Saudi Arabia’s struggle in escaping its oil dependence

This is what it takes to run a mega-dairy in the scorching desert here: 180,000 Holstein cows, precisely cooled cowsheds, water pumped from deep underground, feed from Argentina and a state-of-the-art refrigeration system. To transport chilled milk and other products all over the Arabian Peninsula, add 9,000 vehicles.

None other than the Saudi king’s favored son, Deputy Crown Prince Mohammed bin Salman, has held up the dairy, Almarai, as a model for a country trying to wean itself from oil dependence. But even companies like Almarai, with no apparent connection to petroleum, rely on the cheap energy provided by the kingdom.

That is coming to an end. Low oil prices and an increasingly costly war in Yemen have torn a yawning hole in the Saudi budget and created a crisis that has led to cuts in public spending, reductions in take-home pay and benefits for government workers and a host of new fees and fines. Huge subsidies for fuel, water and electricity that encourage overconsumption are being curtailed. For Almarai, one of the top brands in the Middle East, that will mean $133 million from the bottom line this year, company officials said.

Prince Mohammed’s economic reform plan has sent tremors through a nation whose citizens have long enjoyed a cosseted lifestyle underwritten by the state. “The government is moving very fast at reforming things in Saudi Arabia while the people are finding themselves left behind,” said Lama Alsulaiman, a businesswoman and board member of the Jidda Chamber of Commerce and Industry. “Life as usual and business as usual can no longer continue.”

Rewriting the social contract carries high risks for the 31-year-old deputy crown prince, who has staked his reputation on transforming the economy. “People are looking to see if he can do it,” said Ibrahim Alnahas, a political-science professor at King Saud University in Riyadh, the capital. “If so, his future would be king. If not, his future would be lost.”

The vast subterranean seas of petroleum here have seeped into almost every part of the Saudi economy. Crude oil does more than deliver billions of dollars in profits to Saudi Aramco, the state oil company, and Sabic, the chemical giant; it also buttresses energy-intensive sectors such as cement production and aluminum smelting.

Saudi Arabia burns barrel after barrel of crude oil for electricity, one of the few countries to do so in large quantities. Commercial air-conditioners cool shopping malls as temperatures outside soar past 100 degrees in the summer, and children go sledding at Snow City, a frigid new recreation center in the capital. Much of the drinking water needed to keep this desert nation alive comes from energy-draining desalination. And the S.U.V.s idling in Riyadh’s enormous traffic snarls drain gasoline.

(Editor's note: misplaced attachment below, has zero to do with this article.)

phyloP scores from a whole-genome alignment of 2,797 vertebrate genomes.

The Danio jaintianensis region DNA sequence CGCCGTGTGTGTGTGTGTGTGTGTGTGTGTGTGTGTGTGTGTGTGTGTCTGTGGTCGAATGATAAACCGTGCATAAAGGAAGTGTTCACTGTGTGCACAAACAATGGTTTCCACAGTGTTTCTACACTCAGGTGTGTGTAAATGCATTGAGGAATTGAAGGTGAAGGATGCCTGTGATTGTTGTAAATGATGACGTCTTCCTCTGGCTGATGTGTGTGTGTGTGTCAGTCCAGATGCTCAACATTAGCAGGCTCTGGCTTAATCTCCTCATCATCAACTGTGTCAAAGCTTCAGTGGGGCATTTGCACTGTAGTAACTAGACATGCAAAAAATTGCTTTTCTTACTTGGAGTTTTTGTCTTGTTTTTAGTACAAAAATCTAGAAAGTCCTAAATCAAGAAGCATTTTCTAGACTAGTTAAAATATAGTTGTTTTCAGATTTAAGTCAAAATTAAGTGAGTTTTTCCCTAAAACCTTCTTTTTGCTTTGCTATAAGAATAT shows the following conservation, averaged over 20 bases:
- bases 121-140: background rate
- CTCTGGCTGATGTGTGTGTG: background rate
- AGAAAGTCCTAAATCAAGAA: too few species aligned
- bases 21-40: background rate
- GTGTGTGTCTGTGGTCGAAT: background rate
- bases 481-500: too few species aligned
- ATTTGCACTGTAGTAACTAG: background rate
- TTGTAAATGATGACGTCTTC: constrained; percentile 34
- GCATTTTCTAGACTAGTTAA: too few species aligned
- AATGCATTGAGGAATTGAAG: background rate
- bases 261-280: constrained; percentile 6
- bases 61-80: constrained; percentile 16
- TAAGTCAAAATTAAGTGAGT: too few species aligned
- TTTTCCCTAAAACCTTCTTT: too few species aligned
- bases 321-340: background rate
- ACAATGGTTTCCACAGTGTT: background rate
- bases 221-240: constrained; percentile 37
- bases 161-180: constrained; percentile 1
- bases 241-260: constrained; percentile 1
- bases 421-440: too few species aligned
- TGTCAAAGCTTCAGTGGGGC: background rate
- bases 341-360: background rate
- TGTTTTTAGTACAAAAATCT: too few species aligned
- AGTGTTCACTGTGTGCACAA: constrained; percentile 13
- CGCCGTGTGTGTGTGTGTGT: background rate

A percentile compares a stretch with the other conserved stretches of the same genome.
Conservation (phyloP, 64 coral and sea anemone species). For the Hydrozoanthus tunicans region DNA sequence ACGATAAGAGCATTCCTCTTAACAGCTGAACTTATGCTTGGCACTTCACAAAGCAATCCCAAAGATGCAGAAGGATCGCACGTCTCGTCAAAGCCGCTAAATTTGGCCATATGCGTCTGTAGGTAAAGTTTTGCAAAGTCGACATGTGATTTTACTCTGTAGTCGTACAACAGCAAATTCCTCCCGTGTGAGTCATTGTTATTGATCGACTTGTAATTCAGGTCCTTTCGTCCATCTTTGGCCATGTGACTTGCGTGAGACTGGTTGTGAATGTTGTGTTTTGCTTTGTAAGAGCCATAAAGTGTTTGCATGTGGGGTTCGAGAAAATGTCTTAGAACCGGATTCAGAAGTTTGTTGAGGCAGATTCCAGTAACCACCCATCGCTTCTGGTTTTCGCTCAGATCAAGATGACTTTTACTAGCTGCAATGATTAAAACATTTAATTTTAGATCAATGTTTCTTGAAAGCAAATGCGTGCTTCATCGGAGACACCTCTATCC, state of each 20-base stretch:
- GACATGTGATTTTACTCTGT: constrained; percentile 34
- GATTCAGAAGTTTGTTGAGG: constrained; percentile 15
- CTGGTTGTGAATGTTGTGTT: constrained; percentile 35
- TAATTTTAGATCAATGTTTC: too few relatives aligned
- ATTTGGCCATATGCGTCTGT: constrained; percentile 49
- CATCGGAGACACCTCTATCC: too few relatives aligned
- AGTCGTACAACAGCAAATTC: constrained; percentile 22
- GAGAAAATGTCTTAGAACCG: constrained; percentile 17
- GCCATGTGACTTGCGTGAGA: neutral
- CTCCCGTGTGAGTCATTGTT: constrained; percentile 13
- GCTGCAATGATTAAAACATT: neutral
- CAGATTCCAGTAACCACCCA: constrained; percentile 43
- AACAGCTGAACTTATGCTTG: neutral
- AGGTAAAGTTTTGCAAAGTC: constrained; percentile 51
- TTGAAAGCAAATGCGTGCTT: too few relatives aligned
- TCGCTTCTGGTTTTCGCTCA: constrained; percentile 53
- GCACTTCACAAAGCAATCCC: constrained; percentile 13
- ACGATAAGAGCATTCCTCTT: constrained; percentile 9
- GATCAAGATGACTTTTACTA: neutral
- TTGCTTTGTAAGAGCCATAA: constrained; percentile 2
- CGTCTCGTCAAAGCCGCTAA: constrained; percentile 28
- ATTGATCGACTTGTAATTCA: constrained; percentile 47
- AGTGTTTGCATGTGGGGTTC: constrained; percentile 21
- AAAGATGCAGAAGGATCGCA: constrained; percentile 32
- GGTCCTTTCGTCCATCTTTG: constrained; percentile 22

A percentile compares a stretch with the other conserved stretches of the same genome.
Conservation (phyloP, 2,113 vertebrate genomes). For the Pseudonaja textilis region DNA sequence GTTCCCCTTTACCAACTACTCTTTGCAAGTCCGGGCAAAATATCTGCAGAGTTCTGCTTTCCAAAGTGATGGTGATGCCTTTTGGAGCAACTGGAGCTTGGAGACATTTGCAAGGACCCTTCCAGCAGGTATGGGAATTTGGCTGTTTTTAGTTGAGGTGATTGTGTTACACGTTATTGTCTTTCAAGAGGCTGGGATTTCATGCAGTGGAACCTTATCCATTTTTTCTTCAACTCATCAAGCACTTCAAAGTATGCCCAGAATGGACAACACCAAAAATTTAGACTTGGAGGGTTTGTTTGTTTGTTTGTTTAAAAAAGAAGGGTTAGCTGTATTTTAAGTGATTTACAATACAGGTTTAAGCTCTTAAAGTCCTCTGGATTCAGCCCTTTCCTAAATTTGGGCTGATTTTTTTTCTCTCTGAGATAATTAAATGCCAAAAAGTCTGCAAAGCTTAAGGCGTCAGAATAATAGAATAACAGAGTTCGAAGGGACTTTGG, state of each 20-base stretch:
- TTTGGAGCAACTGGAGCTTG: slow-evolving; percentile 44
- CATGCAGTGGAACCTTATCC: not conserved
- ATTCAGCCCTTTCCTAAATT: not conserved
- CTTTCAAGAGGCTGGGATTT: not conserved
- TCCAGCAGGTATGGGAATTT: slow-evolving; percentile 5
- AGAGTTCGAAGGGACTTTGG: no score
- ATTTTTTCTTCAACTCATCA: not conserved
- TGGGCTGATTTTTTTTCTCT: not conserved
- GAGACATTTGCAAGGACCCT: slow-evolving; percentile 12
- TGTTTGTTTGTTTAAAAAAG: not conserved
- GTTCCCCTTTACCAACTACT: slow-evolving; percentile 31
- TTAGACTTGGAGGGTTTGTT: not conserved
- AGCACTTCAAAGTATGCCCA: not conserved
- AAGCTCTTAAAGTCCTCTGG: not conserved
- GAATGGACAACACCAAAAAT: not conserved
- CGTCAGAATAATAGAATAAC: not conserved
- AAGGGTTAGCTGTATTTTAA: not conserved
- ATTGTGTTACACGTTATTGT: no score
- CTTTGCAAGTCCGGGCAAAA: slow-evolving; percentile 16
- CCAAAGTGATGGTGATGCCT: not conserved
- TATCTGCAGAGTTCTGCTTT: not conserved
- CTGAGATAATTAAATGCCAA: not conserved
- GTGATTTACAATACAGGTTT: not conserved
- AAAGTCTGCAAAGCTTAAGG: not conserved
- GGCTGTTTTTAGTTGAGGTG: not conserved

“It is striking the extent to which every major industry relies on cheap energy, whether directly or indirectly,” said Glada Lahn, co-author of a study for Chatham House, a London think tank, that warned that the kingdom could become a net importer of oil within a few decades if it did not make significant changes.

Saudi Arabia’s about-face last month at a meeting of the Organization of the Petroleum Exporting Countries in Algeria, agreeing to cut production to raise the price of crude, showed the urgency policy makers here are feeling. Prince Mohammed announced plans this year to sell off a small piece of the country’s economic crown jewel, Saudi Aramco, to free up money for investment.

The budget deficit was nearly $100 billion last year. The country’s foreign reserves have dropped by a quarter since oil prices started falling in 2014. The government has taken loans from foreign banks and will try to borrow more from the global bond market.

Hedge funds are wagering that the Saudi central bank will be forced to revalue its currency, the riyal. Zach Schreiber, the head of PointState Capital, which made $1 billion betting that oil would fall, told investors in May that the Saudi riyal was “massively overvalued” and that the country had only “two to three years of runway before it hits a wall.”

The government has abruptly cut construction projects, forcing contractors to lay off workers. This year, foreign laborers set fire to buses in protests demanding months of back pay. The sudden jump in water bills this spring led to such an outcry on social media that the minister for water and electricity was fired after telling customers to dig their own wells if they were unhappy with prices.

“If you’re a Saudi, you’ve grown up with that expectation of the financial largess that’s dished out,” said Adel Hamaizia, the vice chairman of the Oxford Gulf and Arabian Peninsula Studies Forum. “Things are likely to get more difficult for the government in terms of managing frustration from the everyday people.”

Adding to the pressure, the kingdom’s population has nearly doubled since 1990. With half of all Saudis younger than 25, the private sector does not offer enough good opportunities for the estimated 300,000 young people entering the work force each year, especially women. Fewer of the public sinecures that have sustained earlier generations are available, with plans for deeper cuts.

Despite Saudi Arabia’s image as a haven for Ferrari-driving sheikhs with stables full of racehorses, oil revenue is much lower per capita than in small states like Qatar or Kuwait. There is poverty in the kingdom as well as an increasingly anxious middle class.

One evening last month, it was a stifling 99 degrees in Riyadh after sunset, with dust hanging in the air. Um Rashed Al-Rashed was selling jewelry and baskets of seeds at a small souk, hoping to supplement her husband’s modest pension.

“The prices are increasing for everything,” Ms. Rashed said. The couple’s electricity bill after the Ramadan holidays was so high they could no longer afford it, so the power was shut off. “Only a camel can live without electricity,” she said.